Perhaps you already do the work of patience with people who you feel are not your intellectual equals. Perhaps you believe with all of your heart in the just society that fosters the consideration of multiple points of view, and you walk your talk by trying to understand others.

But can you consider just how deep this work goes?

When one admits one’s own blindness, one can begin to see the meta-narrative. When intellectuals can consider that their consciousness is being shaped by a linguistics, by a paradigm, that is as much an overlaid construct as the limited worldview of someone who is for instance not thinking clearly due to emotional trauma or life under tyranny, then we can begin to recognize aspects of that construct, break them down, and create a more expanded and expansive paradigm.

I’m not talking about throwing reason out the window. Reason broke down the ancienne regime, led us out of the muck of superstition and the exploitation and violence perpetrated in its name, and created science. Reason is our friend. I’m using reason in this essay.

I guess what I’m talking about is faith. Yes, a scary word for a secular society, especially since it’s been kidnapped by religion. What I mean by faith is a sense of personal assurance in something not visible or provable. True faith is often accompanied by a type of vitality, and a willingness to sacrifice on behalf of the “object” of faith. (Here I’m dealing with the limitations of prosaic English, again – faith is better described by poetry. “Object” is a very dualistic and possessive word.) We experience faith within marriages; we have faith in sports teams, certain leaders, our creative visions, and our children despite their mistakes. American democracy is a constant exercise in faith; for instance, even those of us who know how damaged our electoral system is, still go out and vote. If you don’t even vote, you are probably not the sort of person who is still reading this essay.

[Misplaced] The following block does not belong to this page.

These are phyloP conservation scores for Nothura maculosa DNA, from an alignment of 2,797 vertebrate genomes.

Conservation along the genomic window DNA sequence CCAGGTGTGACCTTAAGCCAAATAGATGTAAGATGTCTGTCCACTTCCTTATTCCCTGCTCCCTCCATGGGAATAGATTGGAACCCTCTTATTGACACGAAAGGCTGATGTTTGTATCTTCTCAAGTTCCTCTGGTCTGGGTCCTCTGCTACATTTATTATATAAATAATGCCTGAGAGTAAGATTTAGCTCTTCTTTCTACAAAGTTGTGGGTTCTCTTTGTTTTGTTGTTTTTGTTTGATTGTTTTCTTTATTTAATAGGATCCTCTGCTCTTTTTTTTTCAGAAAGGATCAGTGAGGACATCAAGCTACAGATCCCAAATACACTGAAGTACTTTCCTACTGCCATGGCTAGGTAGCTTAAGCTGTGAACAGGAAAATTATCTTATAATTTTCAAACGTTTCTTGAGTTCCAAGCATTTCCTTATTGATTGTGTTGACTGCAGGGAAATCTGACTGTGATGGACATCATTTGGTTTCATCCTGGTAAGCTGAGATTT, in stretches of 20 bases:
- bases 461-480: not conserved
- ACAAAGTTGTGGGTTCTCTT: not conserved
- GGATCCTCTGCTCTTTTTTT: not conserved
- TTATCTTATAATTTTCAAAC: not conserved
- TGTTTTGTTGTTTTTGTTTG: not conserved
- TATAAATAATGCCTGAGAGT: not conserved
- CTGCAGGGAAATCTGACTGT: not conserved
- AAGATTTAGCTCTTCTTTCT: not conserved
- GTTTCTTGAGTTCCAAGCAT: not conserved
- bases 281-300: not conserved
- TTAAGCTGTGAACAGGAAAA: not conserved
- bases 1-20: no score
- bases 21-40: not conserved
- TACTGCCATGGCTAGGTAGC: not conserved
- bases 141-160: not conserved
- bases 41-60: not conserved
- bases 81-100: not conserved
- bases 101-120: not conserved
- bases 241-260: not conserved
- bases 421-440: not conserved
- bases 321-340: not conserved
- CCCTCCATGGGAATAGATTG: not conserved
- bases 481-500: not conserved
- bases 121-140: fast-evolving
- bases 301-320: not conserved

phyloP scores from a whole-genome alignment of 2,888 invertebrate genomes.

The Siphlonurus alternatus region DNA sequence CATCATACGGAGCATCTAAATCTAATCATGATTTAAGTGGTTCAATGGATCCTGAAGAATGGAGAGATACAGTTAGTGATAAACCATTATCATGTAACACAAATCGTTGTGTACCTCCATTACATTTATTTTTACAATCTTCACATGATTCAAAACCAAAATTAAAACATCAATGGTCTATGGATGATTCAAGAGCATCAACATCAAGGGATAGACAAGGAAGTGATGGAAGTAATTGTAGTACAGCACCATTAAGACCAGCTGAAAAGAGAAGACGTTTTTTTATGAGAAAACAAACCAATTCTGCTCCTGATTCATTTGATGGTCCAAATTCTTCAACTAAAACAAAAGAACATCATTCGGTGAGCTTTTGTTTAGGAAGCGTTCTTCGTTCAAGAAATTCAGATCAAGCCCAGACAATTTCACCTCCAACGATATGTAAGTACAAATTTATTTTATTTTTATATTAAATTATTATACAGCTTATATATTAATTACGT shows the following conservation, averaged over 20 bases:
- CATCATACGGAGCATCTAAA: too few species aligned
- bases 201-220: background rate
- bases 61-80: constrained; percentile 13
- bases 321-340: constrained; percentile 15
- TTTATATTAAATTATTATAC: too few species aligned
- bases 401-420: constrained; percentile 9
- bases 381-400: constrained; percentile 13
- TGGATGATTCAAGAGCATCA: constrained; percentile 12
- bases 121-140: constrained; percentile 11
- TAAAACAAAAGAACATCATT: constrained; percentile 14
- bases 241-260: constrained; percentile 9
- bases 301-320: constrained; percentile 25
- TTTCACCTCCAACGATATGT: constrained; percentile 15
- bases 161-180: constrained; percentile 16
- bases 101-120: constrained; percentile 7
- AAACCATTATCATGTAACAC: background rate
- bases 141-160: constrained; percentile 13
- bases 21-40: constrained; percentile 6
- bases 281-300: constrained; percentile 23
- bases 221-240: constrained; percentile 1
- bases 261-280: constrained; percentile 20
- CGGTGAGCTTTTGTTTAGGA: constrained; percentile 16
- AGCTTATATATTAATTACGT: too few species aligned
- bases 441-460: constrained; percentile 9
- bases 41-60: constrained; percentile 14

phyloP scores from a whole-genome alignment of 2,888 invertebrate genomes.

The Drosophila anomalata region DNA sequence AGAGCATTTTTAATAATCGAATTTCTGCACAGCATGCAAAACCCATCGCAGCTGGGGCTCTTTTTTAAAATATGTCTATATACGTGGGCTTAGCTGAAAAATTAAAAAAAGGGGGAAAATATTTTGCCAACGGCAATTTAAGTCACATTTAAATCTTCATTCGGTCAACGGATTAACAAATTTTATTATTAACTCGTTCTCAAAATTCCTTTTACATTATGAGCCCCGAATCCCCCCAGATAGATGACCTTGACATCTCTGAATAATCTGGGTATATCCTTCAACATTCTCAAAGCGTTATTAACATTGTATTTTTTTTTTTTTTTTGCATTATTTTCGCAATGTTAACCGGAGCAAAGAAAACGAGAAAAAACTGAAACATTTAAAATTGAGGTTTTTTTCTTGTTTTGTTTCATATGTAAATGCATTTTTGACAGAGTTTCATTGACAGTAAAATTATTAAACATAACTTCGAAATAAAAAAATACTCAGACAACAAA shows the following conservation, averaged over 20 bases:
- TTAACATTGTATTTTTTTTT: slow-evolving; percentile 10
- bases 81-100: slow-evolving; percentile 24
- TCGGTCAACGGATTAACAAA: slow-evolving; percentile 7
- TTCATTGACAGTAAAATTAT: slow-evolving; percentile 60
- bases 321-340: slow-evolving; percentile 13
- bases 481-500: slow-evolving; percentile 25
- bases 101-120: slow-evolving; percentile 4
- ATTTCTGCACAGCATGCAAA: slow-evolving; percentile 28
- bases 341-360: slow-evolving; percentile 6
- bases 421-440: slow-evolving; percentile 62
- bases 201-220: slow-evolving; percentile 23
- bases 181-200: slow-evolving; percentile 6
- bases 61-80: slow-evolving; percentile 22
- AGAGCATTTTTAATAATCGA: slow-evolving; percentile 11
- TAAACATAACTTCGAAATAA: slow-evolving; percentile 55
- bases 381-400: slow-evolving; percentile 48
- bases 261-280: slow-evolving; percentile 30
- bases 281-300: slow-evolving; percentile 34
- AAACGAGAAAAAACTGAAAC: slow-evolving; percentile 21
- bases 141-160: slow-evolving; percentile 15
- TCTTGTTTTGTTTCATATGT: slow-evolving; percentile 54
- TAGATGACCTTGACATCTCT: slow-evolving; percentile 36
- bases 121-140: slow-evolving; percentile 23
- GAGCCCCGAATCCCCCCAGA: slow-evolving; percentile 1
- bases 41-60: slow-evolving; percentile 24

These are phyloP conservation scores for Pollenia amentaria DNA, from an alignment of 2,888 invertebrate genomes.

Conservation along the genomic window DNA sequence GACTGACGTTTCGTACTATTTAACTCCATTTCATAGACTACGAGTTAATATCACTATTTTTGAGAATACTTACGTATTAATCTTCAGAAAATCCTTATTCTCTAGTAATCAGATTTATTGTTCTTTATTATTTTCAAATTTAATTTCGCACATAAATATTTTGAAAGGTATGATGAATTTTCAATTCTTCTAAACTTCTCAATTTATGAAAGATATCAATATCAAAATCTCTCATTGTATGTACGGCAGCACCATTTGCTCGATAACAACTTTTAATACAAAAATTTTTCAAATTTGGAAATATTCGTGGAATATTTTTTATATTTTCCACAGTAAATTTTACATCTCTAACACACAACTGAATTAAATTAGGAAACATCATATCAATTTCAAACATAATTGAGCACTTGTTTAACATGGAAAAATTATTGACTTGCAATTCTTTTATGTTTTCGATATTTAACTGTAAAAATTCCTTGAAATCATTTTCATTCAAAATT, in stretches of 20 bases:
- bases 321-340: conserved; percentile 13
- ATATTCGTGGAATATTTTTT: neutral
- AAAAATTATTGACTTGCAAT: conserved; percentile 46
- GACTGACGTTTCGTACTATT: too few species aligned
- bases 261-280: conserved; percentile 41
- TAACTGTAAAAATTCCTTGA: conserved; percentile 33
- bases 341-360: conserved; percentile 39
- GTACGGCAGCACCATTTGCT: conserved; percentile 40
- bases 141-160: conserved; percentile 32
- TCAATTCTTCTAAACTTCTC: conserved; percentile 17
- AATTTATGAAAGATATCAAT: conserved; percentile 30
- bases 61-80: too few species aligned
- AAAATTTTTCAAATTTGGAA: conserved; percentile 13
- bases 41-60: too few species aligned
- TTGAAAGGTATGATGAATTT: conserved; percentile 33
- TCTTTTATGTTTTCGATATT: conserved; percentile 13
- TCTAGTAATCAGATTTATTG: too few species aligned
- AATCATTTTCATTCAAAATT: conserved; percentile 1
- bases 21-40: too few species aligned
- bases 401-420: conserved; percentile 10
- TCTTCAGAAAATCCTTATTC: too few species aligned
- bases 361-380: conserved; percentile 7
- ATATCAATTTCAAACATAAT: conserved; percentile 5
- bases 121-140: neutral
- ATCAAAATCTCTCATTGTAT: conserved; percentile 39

The big exercise in democratic faith is to trust that every single person’s worldview is valid. Even those we consider stupid, crazy, or woo-woo. (Interesting note – Spell Check acknowledges the validity of the word “woo-woo.” My point exactly.) Respect is often what is missing in this practice – we can acknowledge someone else’s worldview, while inside we are writing that person off. The next vital step in any democratic practice is self-examination – to ask oneself why the resistance to the unfamiliar? If one doesn’t do this, one will be caught in an intellectual comfort zone that comes across to the rest of the world as condescension and, yes, elitism.

This is the next task for you, my intellectual friend. Because I know you can do it. There are plenty of people in the world who don’t have your purview, your circumspection, your ability to see the bigger picture. They are counting on you to be a humble and compassionate leader.

Yes, the work is compassion. Because if we look at our resistance to the unfamiliar, it is always rooted in emotion – fear, guilt, shame, all of those things we think we’ve risen above. We haven’t. Quite.

The person you were frustratedly trying to reason with, earlier… that person is you. The person you see as woo-woo… is you.

For every atom belonging to me as good belongs to you. – Walt Whitman

This is all just chatter. Just go read the poem again.